See, everything is in our average rickshaw dudes favor. Other than his smile with his tobacco smeared teeth. But that can be remedied once he's won and has the prize money. If we could get one our fine rickshaw dudes over to France to participate, who knows, international sports glory might yet come to this fine country.
By Tareq Adnan
'Nuf to make Roald Dahl Proud!
The great façade of the building towered above us. We formed a queue and entered it. A gust of cold air greeted us as we entered the auditorium.
Suddenly the crowd became quiet. Oompa Loompas came from all around, handing everyone candies. The catchy tune of “Candyman” began playing and with it began the Sunbeams School ECA Drama Club's production of the musical adaptation of the ever-great Roald Dahl's “Charlie and the Chocolate Factory.”
To those of us who've grown up reading Roald Dahls, “Charlie and the Chocolate Factory” is a classic. This wonderful story has been turned into two major motion pictures, and on Saturday, 21st June, 2008, the Drama Club was doing the musical version based on Richard George's play adaptation of the story.
This story, inspired by Dahl's childhood school trip to the Cadbury Chocolate Factory tells us about young Charlie Bucket, whose poor family leads a very hard life until one day he finds one of five golden tickets, hidden inside Wonka chocolate bars all over the world, to Mr Willy Wonka's secretive chocolate factory. Hilarious experiences showing different types of characters of the other four ticket winners, their flaws and downfalls and the final surprise awaiting the winner are shown to the audience.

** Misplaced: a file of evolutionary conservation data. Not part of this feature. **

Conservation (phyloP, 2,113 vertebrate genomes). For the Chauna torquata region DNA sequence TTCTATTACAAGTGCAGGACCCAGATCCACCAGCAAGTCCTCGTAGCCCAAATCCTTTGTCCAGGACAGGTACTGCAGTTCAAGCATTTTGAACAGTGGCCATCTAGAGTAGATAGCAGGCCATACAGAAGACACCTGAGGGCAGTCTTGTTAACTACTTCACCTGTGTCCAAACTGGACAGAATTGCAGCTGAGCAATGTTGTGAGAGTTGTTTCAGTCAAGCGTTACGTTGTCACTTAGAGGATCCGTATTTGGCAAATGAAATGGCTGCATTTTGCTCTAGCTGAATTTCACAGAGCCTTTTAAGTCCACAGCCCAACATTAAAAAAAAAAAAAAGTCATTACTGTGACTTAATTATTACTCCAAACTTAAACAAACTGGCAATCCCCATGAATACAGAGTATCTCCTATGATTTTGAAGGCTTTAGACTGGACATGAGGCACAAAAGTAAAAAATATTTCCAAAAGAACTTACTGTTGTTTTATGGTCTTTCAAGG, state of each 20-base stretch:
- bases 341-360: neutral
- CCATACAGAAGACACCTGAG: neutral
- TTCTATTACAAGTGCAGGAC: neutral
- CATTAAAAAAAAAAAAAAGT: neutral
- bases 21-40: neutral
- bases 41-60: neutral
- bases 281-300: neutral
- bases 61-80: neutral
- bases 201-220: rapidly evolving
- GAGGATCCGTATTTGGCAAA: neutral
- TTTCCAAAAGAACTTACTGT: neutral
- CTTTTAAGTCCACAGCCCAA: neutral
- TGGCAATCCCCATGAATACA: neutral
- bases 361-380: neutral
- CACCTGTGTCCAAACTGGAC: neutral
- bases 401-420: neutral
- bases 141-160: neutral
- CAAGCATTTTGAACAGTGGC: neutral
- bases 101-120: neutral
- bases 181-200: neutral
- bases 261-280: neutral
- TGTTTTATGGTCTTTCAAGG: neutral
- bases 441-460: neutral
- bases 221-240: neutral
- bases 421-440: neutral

The characters of the story are just great artworks of children's literature, and were portrayed just as well by the members of the Drama Club. They brought out the sad simplicity in Charlie's character, the youthfulness in Grandpa Joe, the greed in Augutus Gloop, the spoilt side of Veruca Salt, Mike Teavee's hilarious addiction to the TV, Violet's side-splitting love for the gum, and of course, Willy Wonka's funny and spontaneous side.
Some actors worth mentioning Auyon Islam, as Charlie, who carried out the whole play in a very lively manner and the crowd favourite Madhuri Kibria, as Veruca Salt. Safieh Kabir did a very good job being the cheerful Willy Wonka, and an honourable mention must go to Daneesha Khan for her accurate voice and posture of Grandpa Joe. A must mention is Serena Ahmad for narrating the whole play in an amusing and natural way. The Oompa Loompas were as crazy as ever. The songs were lively and beguiling very enthralling. The play was directed by Carolyn S Ahmad.
But of course, nothing is perfect, and the obvious drawback was the poor sound quality. It was a musical and thus the songs needed to be clear and loud. Often the mikes got accidentally switched off by the actors (said by a victim), their voices were not so loud and clear and it was a bit too lengthy.
All in all, from casting to make-up, it was a very enjoyable and well depicted show; a milestone for the Drama Club's future road to success. Roald Dahl would have been proud!
By Dynamic Duo
I lie there and I look at you,
We have had our troubles and our sorrows
We were never good at words, I didn't mind
Everything now has become muddy and turbid
Subtly decorate my eyelids
I look up into the pale blue sky
| Issues | The Daily Star Home
© 2008 The Daily Star